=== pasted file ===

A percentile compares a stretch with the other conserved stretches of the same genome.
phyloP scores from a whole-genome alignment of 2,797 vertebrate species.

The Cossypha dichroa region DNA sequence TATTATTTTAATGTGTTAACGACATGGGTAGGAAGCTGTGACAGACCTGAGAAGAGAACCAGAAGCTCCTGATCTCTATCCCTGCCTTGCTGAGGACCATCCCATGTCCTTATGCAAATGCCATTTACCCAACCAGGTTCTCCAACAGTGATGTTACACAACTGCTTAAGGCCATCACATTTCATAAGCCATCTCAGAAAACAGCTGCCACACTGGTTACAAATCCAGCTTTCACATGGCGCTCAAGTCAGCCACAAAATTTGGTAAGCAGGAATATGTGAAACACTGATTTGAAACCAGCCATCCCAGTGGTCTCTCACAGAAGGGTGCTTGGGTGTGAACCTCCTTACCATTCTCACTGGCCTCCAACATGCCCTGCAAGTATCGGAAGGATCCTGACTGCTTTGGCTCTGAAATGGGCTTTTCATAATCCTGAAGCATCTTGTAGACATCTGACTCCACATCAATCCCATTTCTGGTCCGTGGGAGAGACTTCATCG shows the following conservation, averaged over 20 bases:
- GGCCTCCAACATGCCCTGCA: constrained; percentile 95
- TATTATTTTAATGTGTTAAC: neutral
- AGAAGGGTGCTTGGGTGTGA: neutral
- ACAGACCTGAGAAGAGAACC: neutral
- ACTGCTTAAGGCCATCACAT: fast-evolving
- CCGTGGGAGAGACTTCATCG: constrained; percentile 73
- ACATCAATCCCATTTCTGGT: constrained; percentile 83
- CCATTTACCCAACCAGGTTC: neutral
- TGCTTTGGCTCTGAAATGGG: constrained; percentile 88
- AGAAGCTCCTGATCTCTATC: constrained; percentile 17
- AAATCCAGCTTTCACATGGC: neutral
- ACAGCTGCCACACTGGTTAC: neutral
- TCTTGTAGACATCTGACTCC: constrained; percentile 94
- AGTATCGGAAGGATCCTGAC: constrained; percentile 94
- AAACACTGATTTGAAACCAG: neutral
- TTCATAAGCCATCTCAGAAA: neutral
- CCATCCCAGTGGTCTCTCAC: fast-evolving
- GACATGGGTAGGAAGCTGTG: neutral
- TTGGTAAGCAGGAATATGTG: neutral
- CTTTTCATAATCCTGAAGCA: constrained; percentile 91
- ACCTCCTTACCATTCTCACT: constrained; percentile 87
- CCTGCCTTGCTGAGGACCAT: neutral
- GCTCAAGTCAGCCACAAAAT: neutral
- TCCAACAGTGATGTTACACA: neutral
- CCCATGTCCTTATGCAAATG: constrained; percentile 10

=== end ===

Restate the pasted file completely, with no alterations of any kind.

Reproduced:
A percentile compares a stretch with the other conserved stretches of the same genome.
phyloP scores from a whole-genome alignment of 2,797 vertebrate species.

The Cossypha dichroa region DNA sequence TATTATTTTAATGTGTTAACGACATGGGTAGGAAGCTGTGACAGACCTGAGAAGAGAACCAGAAGCTCCTGATCTCTATCCCTGCCTTGCTGAGGACCATCCCATGTCCTTATGCAAATGCCATTTACCCAACCAGGTTCTCCAACAGTGATGTTACACAACTGCTTAAGGCCATCACATTTCATAAGCCATCTCAGAAAACAGCTGCCACACTGGTTACAAATCCAGCTTTCACATGGCGCTCAAGTCAGCCACAAAATTTGGTAAGCAGGAATATGTGAAACACTGATTTGAAACCAGCCATCCCAGTGGTCTCTCACAGAAGGGTGCTTGGGTGTGAACCTCCTTACCATTCTCACTGGCCTCCAACATGCCCTGCAAGTATCGGAAGGATCCTGACTGCTTTGGCTCTGAAATGGGCTTTTCATAATCCTGAAGCATCTTGTAGACATCTGACTCCACATCAATCCCATTTCTGGTCCGTGGGAGAGACTTCATCG shows the following conservation, averaged over 20 bases:
- GGCCTCCAACATGCCCTGCA: constrained; percentile 95
- TATTATTTTAATGTGTTAAC: neutral
- AGAAGGGTGCTTGGGTGTGA: neutral
- ACAGACCTGAGAAGAGAACC: neutral
- ACTGCTTAAGGCCATCACAT: fast-evolving
- CCGTGGGAGAGACTTCATCG: constrained; percentile 73
- ACATCAATCCCATTTCTGGT: constrained; percentile 83
- CCATTTACCCAACCAGGTTC: neutral
- TGCTTTGGCTCTGAAATGGG: constrained; percentile 88
- AGAAGCTCCTGATCTCTATC: constrained; percentile 17
- AAATCCAGCTTTCACATGGC: neutral
- ACAGCTGCCACACTGGTTAC: neutral
- TCTTGTAGACATCTGACTCC: constrained; percentile 94
- AGTATCGGAAGGATCCTGAC: constrained; percentile 94
- AAACACTGATTTGAAACCAG: neutral
- TTCATAAGCCATCTCAGAAA: neutral
- CCATCCCAGTGGTCTCTCAC: fast-evolving
- GACATGGGTAGGAAGCTGTG: neutral
- TTGGTAAGCAGGAATATGTG: neutral
- CTTTTCATAATCCTGAAGCA: constrained; percentile 91
- ACCTCCTTACCATTCTCACT: constrained; percentile 87
- CCTGCCTTGCTGAGGACCAT: neutral
- GCTCAAGTCAGCCACAAAAT: neutral
- TCCAACAGTGATGTTACACA: neutral
- CCCATGTCCTTATGCAAATG: constrained; percentile 10